5 Roof structure

Introduction During the 19th century the construction timbers were cut by machine rather than and bolts were cheaper and more readily much the same as it had been 100 years 1900s A typical roof comprised a series of sloping timbers known as rafters fixed, at the top to a ridge board, and at the bottom to a wall plate. Ceiling joists supported the ceiling and acted as a tie to the rafters - to stop the rafter feet from spreading. A binder running at right angles to the ceiling joists could be added to help prevent deflection in the joists. In some houses the binder was connected to the ridge by a hanger, again to prevent deflection. This type of construction could be adapted for larger roofs. The roof shown on the right is the same in principle although there is an additional timber known as a purlin which prevents the rafters from sagging mid span. The purlin is supported by the gable-end walls (party walls in mid-terraced houses) and is sometimes strutted from an internal loadbearing wall (and sometimes the gable walls) to a provide additional support. of domestic roofs changed little. In the late 1800s by hand, and fixings in the forms of nails, screws available, but the nature of the structure was earlier.

The feet of the rafters were designed to provide a roof overhang or to finish flush with the wall. A fascia board at the feet of the rafters finished off the roof and supported the cast iron or, in a few cases, timber guttering.

Sometimes the style was adapted slightly.Some very large houses with big rooms did not have an internal loadbearing wall in an appropriate position. King and Queen post trusses could be used in this instance. larger examples still. and and a half truss supporting the end (hip) purlin. A hipped roof (below) is a different shape but the arrangement of the timbers is much the same. Other ways had to be found of supporting the purlins mid span. Larger examples had strutted purlins. had trusses . These were also widely used in factories and warehouses where large uninterrupted spaces were required.usually one full truss spanning front to back. . Nearly all the roofs built before 1940 would have been based on the closed couple or purlin design.

Timber was in short supply and new techniques had to be found. at the same time. At ground floor level timber was saved by building floors in concrete.Post War Years During the War 500. They were common during the 1950s. there was a chronic (it lasted for nearly 10 years) shortage of materials. In the post War period there was a massive building programme not just to rebuild these damaged homes but also to continue the slum clearance work of the 1930s.000 homes were damaged or destroyed. They did away with the need for internal loadbearing walls upstairs and allowed for smaller section rafters .often at slightly wider centres. But. This was not a practical solution for roofs (apart from a few flat roofs in system-built houses) so techniques were developed which would reduce the amount of timber used in a roof. In an attempt to avoid economic disaster the government placed strict limits on the import of materials. The TRADA truss is basically a lightweight version of the trusses shown above. Trussed rafters .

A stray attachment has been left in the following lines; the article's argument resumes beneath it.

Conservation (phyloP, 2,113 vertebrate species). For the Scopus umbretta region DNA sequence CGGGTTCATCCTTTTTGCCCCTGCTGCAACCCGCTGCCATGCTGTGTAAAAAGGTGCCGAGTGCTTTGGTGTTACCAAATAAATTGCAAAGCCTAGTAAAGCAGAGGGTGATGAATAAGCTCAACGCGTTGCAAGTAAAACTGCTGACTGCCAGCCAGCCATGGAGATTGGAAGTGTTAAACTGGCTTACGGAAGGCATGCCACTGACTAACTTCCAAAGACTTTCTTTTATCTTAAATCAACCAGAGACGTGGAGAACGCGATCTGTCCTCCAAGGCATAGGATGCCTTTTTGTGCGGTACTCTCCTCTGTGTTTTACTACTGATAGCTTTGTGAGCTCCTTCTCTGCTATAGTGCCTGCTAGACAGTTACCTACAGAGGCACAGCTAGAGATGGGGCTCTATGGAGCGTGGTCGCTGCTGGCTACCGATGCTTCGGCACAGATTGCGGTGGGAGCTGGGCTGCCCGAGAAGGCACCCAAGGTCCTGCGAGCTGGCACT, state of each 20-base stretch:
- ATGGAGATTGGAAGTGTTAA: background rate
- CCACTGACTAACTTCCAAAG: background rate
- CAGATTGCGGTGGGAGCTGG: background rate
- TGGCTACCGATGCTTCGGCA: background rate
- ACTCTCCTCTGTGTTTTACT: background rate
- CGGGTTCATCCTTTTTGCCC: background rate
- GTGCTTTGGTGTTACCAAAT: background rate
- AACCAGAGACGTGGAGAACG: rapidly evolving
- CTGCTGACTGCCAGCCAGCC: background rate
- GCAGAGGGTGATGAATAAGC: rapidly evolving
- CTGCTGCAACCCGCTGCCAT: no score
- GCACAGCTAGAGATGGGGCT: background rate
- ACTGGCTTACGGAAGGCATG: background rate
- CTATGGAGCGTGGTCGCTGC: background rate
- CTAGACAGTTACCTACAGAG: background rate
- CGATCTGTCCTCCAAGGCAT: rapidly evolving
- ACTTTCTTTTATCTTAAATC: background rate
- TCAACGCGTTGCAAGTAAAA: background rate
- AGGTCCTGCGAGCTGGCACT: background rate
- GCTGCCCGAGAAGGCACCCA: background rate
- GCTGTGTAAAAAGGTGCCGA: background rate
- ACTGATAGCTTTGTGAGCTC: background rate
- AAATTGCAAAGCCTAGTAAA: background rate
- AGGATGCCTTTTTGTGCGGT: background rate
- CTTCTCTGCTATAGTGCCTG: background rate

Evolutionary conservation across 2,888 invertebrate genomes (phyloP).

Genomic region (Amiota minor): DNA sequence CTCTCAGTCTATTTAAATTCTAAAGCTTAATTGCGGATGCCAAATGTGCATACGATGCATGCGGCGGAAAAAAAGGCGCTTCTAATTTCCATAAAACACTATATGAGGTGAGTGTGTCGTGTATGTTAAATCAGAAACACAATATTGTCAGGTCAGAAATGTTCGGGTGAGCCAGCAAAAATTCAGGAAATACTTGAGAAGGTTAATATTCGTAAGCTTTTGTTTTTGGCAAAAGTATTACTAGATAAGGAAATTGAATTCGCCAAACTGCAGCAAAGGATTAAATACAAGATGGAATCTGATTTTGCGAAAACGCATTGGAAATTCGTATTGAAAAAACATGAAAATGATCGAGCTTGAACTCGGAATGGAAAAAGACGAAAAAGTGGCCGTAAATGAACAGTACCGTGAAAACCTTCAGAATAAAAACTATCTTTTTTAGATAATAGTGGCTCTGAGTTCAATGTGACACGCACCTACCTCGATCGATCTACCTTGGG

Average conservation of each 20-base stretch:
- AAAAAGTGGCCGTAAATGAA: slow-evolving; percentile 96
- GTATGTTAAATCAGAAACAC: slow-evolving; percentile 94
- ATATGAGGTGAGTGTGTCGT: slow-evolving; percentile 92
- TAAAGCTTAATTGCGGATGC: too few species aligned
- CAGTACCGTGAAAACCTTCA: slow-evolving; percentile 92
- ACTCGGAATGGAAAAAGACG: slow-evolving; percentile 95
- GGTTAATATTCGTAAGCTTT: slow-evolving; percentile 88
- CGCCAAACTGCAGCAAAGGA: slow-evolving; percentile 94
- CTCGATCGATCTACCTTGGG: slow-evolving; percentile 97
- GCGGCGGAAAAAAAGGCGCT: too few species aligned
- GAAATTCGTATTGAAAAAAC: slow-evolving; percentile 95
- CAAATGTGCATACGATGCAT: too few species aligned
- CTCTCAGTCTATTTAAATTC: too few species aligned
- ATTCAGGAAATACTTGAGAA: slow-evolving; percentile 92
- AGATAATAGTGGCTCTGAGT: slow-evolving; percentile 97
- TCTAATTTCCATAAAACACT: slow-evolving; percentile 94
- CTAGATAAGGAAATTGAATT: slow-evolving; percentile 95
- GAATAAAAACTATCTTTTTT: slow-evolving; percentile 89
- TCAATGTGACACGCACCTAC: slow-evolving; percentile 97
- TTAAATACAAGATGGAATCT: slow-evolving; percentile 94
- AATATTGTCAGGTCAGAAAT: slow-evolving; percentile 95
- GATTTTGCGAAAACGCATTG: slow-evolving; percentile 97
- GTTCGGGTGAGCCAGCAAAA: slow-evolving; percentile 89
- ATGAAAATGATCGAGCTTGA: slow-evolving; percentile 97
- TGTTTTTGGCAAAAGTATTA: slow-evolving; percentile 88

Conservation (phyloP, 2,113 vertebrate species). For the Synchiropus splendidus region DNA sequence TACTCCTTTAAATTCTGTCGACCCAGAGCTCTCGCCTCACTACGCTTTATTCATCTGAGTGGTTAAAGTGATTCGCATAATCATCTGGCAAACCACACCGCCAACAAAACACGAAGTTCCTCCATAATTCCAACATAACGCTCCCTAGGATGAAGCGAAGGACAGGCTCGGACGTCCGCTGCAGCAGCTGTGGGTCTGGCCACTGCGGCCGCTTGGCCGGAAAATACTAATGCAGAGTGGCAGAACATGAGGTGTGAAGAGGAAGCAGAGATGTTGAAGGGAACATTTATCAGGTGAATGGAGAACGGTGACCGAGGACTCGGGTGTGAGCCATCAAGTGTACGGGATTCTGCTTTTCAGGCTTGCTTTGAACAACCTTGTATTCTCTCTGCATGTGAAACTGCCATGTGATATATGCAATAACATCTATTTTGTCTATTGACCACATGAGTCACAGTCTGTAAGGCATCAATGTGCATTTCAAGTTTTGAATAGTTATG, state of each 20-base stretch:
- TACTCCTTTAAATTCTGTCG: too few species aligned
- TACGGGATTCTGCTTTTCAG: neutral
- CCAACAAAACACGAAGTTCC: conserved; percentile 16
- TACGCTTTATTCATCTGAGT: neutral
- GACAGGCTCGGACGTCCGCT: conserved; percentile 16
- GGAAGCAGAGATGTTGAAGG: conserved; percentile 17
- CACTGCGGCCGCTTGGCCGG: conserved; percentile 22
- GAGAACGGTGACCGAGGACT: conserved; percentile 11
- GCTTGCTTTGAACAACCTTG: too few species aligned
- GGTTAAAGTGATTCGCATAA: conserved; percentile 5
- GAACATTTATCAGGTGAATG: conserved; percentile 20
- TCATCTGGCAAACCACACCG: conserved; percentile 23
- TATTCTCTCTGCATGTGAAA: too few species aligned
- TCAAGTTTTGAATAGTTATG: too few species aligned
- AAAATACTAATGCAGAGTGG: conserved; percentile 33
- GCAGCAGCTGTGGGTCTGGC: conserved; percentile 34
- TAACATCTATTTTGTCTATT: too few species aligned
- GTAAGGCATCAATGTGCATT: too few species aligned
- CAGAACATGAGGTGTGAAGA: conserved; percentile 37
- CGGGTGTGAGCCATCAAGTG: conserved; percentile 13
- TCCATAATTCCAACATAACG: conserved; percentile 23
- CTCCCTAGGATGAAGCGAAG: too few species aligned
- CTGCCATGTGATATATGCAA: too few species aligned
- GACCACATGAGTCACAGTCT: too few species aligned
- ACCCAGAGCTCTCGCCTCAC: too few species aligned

Perhaps their major disadvantage is that use of the roof space for storage (when using normal trusses) is severely limited due to the nature of the timbers. rigid roof structure. they have been popular since the 1960s. These are explained elsewhere on this web site. New 'cut' or traditional roofs are sometimes still found but they tend to be one-off dwellings often with living accommodation in the roof space. They are relatively cheap. When the trusses are in position additional timbers (braces) need to be added to produce a strong. which are typically 80 x 40mm in section. They can be designed with very shallow pitches. It's normal practice to strap the roofs to the blockwork inner leaf to prevent them lifting or moving in high winds. The trussed rafters are prefabricated and delivered to site ready for lifting onto the supporting walls. Spans of up to about 12 metres can easily be achieved. Nowadays the timber are normally pre-treated to guard against rot and insect attack. They offer vary fast construction.       No internal support is required from loadbearing partitions. Most modern roofs are constructed from trussed rafters. The most common pattern is the Fink or ‘W’ truss designed for symmetrical double-pitch roofs although there are a variety of shapes suitable for most roof designs. Modern roofs .The TRADA truss was relatively short lived. Modern trussed rafters and traditional roofs are both supported on softwood wall plates bedded in mortar on the inner leaf of the cavity wall. The timbers. although occasionally you will find the entire roof structure assembled on the ground and lifted into place by crane. are butt-jointed and held together by special plates (first introduced to the UK in the mid 1960s) which are pressed into position by machine. Skilled labour is not required. Trussed rafters offer several advantages when compared to traditional roofing methods.

There are other methods and these are explained elsewhere on this web site. .are normally ventilated to help minimise condensation. This is usually done by installing air vents at the eaves.